W3C home > Mailing lists > Public > wai-xtech@w3.org > July 2007

Re: Keyboard navigation in viewer pane - 3 scenarios.

From: Chris Blouch <cblouch@aol.com>
Date: Tue, 17 Jul 2007 11:46:12 -0400
Message-ID: <469CE444.4070000@aol.com>
To: Earl.Johnson@Sun.COM
CC: wai-xtech@w3.org, Tom Wlodkowski <Thomas.Wlodkowski@corp.aol.com>, Becky Gibson <Becky_Gibson@notesdev.ibm.com>

In my testing I attached by event handler to the document rather than to 
a specific DOM object. Maybe that makes a difference. In general I 
registered _keyget to hande all "keydown" events on the "document" 
object and then went from there. I attempted to stop event bubbling in 
several ways but in IE, control-p still brought up the print dialogue 
after executing my JS function. Here is part of my function:

_keyget:function(event){
   //In IE look in window.event on FF look in passed-in var
   e=event||window.event;
   var key=e.keyCode||e.which;

    Do stuff with the key

   //Stop propogation the IE way
   e.cancelBubble=true;
   e.returnValue=false;
   //Stop propogation the standards way
   if(e.stopPropagation){
      e.stopPropagation();
      e.preventDefault();
   }
   return false;
}

I registered the event this way:

ae(document,"keydown",_keyget);

and the ae function looks like this

//Add function fn to be called when object o fires event et
//Handles both the standard addEventListner and IE attachEvent ways to 
do this.
//Works around a pile of IE bugs/quirks with attachEvent
//Using m for the method works around a Safari quirk
ae:function(o,et,fn){
    var m="addEventListener",x,t=et+fn;
    if(o[m])o[m](et,fn,false);
    else if((x=o.attachEvent)){
        o['e'+t]=fn;
        o[t]=function(){o['e'+t](window.event)}
        x('on'+et,o[t]);
    }
}

Hope this helps.

CB

Earl.Johnson@Sun.COM wrote:
>
> Hi Chris;
>
> My understanding, from a researcch only stance, is all keysequences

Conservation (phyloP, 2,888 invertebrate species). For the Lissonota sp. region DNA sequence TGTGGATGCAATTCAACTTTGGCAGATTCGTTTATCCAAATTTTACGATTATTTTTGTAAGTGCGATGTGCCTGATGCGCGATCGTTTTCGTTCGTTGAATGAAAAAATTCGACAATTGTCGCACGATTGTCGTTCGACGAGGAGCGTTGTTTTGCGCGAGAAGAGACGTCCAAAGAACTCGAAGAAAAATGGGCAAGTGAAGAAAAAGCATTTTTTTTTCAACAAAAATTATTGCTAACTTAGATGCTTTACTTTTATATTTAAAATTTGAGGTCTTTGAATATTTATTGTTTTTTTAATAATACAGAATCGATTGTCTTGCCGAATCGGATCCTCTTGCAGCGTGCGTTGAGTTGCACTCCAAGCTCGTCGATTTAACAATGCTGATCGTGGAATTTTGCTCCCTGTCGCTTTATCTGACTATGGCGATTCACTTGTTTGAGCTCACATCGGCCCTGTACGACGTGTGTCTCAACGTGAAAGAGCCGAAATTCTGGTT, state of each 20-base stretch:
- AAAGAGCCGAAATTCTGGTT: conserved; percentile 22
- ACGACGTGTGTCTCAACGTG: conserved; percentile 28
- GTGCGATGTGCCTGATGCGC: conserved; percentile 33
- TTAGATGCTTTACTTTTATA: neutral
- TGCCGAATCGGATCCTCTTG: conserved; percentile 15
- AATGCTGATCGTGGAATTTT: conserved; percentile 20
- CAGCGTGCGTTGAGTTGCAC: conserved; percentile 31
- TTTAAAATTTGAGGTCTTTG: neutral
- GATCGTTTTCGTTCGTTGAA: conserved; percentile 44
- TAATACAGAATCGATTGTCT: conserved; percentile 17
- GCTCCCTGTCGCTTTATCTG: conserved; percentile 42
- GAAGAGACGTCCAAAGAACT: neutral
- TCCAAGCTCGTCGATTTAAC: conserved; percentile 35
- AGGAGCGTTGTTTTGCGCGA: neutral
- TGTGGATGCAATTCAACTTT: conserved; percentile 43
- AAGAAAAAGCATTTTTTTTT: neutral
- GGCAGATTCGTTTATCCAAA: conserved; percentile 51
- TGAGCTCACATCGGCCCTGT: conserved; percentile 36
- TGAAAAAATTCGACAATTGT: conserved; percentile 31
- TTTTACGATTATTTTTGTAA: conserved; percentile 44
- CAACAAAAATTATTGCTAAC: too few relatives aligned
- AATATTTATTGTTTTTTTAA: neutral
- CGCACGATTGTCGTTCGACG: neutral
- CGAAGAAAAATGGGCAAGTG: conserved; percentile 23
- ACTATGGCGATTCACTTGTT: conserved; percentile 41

> can be repurposed in javascript so the browser never sees the 
> keypress. Here's a code example I found for how this might be done:
>
> -----------
>
> function repurposeKeyPress(e)
> {
> if (!e) e = window.event;
> if (e && e.keyCode == 40)
> {
> // handle Down key
> // return false; here to cancel the event
> }
> }
>
> <textarea onkeypress="return repurposeKeyPress(event);">...
> </textarea>
>
> ---------
>
> More examples of repurposing that works in Firefox at least, can be 
> checked out at the following link. It's biggest drawback tho, from an 
> IE perspective, is it is XHTML.
>
> I assumed a re-purposing function/method similar to this would work 
> for all since jabvascript, being in the page content, always sees the 
> keystrokes before the browsxer even. Your post has me unswure about my 
> assumption now tho - would something like the above function coupled 
> with the appropriate page m/u on the element overcome the example 
> issues you cite below or have you already tried something similar that 
> fails?
>
> Thanks Earl
>
>
>
> Chris Blouch wrote:
>
>> I'm not sure that the "same" keystrokes can be used. The main 
>> limitation is that the OS, browser and screen readers have already 
>> commandeered many of them for their own purposes. For example, in my 
>> testing I could make control-P do something on my web page but in IE 
>> is still causes the print dialog to pop up. On Firefox though I can 
>> actually take over control-P and make it do only my function. Alt-P 
>> is free so in my example I could use that instead of control-P to 
>> implement some behavior. Similar substitutions may be made for 
>> defined alt combinations. For example alt-t in IE brings up the Tools 
>> menu but control-T seems to be clear. So if we want an IE friendly 
>> solution we'll have to steer clear of any keyboard combinations which 
>> are already in use which limits how close our web widgets can emulate 
>> keyboard controls of OS-native widgets. Best we can probably do is 
>> "similar" key combinations.
>>
>> Chris Blouch
>>
>> Earl.Johnson@Sun.COM wrote:
>>
>>>
>>> Hi Tom;
>>>
>>> I think the agreement coming out of our last meeting was basically 
>>> "widgets that have a desktop component counterpart [e.g. tabbed 
>>> pane] should implement the same keystrokes as their desktop brethren."
>>>
>>> To simplify things for our purposes [i.e. disregard flash player, 
>>> etc], we could say there are 3 possibilities for page content:
>>>    1. Contains only dojo javascript widgets
>>>    2. Contains dojo javascript widgets and html4 elements outside 
>>> the widgets [e.g. Netflix?]
>>>    3. Old Bessie: all html4 elements
>>>
>>> I don't recall the outcome of discussions when it came to scenarios 
>>> 2&3. It sounded like this topic has been discussed multiple times 
>>> before I joined in but I'd appreciate making sure I understand what 
>>> will happen when someone hits a scenario 2&3 page. Would it be 
>>> possible to spend a little more time on this discussion in 
>>> tommorrow's styleguide meeting [if there is one]?
>>>
>>> Thanks, Earl
>>>
>>>
>
>
Received on Tuesday, 17 July 2007 15:47:36 GMT

This archive was generated by hypermail 2.2.0+W3C-0.50 : Friday, 27 April 2012 13:15:43 GMT